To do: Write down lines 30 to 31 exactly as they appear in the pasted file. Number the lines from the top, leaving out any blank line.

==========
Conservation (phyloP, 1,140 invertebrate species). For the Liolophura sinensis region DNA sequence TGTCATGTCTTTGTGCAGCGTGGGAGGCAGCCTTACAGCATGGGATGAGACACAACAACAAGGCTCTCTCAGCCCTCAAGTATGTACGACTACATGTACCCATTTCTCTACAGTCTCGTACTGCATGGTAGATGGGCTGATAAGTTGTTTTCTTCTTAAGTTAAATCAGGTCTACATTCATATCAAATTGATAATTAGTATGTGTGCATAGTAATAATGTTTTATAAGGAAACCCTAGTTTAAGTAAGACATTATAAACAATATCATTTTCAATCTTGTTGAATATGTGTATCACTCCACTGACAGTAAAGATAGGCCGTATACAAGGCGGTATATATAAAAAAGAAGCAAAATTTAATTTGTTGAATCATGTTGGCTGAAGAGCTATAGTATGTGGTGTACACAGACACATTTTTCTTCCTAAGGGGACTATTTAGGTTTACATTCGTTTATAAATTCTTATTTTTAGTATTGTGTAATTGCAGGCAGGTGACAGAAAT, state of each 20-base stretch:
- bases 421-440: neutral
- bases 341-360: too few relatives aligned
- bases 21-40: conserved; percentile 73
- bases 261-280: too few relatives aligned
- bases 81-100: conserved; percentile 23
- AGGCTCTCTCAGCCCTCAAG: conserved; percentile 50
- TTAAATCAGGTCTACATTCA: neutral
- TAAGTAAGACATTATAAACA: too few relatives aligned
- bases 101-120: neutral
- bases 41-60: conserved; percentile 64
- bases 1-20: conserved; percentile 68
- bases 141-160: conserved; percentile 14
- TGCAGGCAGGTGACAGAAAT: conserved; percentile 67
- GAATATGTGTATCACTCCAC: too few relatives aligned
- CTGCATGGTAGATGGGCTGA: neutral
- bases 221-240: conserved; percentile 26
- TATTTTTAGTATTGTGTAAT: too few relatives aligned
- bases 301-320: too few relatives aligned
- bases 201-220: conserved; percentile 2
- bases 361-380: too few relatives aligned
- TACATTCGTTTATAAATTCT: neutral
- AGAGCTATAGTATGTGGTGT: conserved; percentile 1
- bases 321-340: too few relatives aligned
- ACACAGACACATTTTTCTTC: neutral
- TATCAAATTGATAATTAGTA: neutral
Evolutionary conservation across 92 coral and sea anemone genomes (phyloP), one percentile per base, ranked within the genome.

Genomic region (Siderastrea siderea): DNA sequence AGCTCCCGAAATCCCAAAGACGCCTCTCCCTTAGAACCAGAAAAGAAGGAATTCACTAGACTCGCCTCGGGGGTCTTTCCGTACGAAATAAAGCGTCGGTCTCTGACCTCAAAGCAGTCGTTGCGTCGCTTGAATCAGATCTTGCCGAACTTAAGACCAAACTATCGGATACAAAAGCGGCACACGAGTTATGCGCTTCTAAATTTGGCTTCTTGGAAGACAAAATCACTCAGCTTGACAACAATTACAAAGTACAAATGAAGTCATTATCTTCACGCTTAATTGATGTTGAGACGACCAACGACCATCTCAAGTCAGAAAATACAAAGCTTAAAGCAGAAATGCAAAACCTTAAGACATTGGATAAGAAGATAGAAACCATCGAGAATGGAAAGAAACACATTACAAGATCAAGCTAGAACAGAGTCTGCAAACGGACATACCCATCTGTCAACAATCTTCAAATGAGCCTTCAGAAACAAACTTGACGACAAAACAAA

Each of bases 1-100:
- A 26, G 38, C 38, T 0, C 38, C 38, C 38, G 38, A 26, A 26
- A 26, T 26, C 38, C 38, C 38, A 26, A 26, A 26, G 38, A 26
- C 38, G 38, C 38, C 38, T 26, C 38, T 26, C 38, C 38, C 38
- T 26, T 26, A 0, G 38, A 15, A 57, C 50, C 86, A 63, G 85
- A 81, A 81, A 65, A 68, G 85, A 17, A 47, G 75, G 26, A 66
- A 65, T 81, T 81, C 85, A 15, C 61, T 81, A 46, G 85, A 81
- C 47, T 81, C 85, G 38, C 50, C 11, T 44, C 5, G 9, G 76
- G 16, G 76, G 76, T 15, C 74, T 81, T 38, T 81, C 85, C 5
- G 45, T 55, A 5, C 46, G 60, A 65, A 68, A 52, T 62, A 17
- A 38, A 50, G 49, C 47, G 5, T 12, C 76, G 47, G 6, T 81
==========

- A 26, G 38, C 38, T 0, C 38, C 38, C 38, G 38, A 26, A 26
- A 26, T 26, C 38, C 38, C 38, A 26, A 26, A 26, G 38, A 26